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Some movies seem to move the camera amongst the people in a crowded scene, but everyone and everything is completely still. For example, in the series "The Flash", season 3, episode 16 starts off with such an effect.

In "The Matrix", various angles on a still situation were shot by having a series of adjacent cameras, and I suppose some image processing was used to interpolate between their images to achieve the effect of continuous panning. This can't, however, be used to seemingly weave a camera among the people in a crowd.

Was the effect achieved by computer-generated imagery (CGI)? The characters looked so real, and CGI characters are usually pretty bad. Unless the technology has advanced so much, and the challenge of achieving realism is simplified by the fact that they characters aren't moving.

To those who marked this question as duplicate: I already referred to the Matrix in my post. I explained that the puzzling aspect of this question was that the POV seemed to traverse amongst the group of people. Hence, this seems to differ from the previous question that was referenced, the answers to which contained links about techniques involving cameras positioned outside the group of people in the scene, i.e., as per the Matrix film that I mentioned.

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You assume that the Matrix technique cannot be used to weave a camera among people. The exact same technique - a combination of multiple cameras, cgi, and interpolation - can do exactly this.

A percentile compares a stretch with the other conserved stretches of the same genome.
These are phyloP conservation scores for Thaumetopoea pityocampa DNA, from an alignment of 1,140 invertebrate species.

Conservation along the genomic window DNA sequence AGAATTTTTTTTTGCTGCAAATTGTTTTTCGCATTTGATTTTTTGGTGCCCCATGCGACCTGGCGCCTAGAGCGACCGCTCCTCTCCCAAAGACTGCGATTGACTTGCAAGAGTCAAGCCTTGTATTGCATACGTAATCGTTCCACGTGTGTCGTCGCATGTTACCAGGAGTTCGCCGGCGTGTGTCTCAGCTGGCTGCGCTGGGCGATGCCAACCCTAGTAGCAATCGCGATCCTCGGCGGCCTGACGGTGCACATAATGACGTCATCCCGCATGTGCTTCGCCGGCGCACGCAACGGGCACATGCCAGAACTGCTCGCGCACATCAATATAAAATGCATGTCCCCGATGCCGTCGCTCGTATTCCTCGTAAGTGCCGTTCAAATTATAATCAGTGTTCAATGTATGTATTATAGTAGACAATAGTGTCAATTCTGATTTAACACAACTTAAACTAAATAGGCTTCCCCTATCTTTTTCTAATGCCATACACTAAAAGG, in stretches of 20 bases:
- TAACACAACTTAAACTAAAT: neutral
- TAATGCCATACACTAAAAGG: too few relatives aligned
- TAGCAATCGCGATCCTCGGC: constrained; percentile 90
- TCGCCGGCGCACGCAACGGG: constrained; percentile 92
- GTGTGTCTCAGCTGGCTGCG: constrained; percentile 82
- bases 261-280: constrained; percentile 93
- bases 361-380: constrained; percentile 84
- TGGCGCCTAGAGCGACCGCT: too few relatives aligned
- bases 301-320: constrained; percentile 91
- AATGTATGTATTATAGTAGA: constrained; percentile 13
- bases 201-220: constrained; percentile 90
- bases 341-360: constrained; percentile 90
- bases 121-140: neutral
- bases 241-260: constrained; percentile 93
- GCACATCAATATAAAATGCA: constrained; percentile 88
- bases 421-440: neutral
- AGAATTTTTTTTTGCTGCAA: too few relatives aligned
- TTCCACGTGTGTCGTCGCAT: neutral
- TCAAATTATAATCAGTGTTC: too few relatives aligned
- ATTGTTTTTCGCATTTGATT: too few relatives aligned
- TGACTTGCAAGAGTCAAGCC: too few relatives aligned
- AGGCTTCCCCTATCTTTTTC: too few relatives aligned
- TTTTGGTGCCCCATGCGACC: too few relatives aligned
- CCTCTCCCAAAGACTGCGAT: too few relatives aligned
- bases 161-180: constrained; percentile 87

That said, the Flash has much more mature cgi technology than the Matrix, and in fact is famous for the cgi quality. Check out this video for some behind the scenes info. The majority of the intro you mention appears to be cgi.

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  • It seemed difficult to position cameras amongst the crowd in that way, and then to digitally erase them afterward. To me, its feasibility is a valid question, especially since all the examples provided were from POVs outside the crowd. That is why I wondered whether it was CGI instead of multiple cameras. – user2153235 Oct 15 '18 at 12:17
  • The example you posted mostly showed CGI, and texturing of the animal surfaces or waves/foliage, but the structural details in the footage I described was a lot less "entropous". Clothing and instrumentation details; human facial expressions (which are done rather imperfectly in CGI, from what I've seen in the past).So it seemed valid to question whether it was CGI as well. If that is the actual answer, it would be amazing (to me). – user2153235 Oct 15 '18 at 12:17
  • It's not that amazing. Getting fur right was one of the first challenging things the guys at Alias|Wavefront managed to do, followed by flowing fabrics. Stationary models of humans - not so difficult. – Dr Mayhem Oct 15 '18 at 12:48
  • If all I saw was flowing fabrics and wavy hair, I'd say that was done in the Lion King. I can't think of good renderings of human faces. Think of the virtual Princess Leia in the live action Star Wars (can't recall which one, as I'm not really a fan), or the virtual Terminator in place of an aging Arny. Admittedly, the faces in The Flash were not moving, but the camera angle changed continuously. They captured real people's faces in 3D in minute detail, while the faces were in a transient expression. Not just any face, but ones that look like the actual characters. – user2153235 Oct 17 '18 at 2:13
  • Stationary is really easy. Fixed 3D models with texture and palette map. – Dr Mayhem Oct 17 '18 at 6:53

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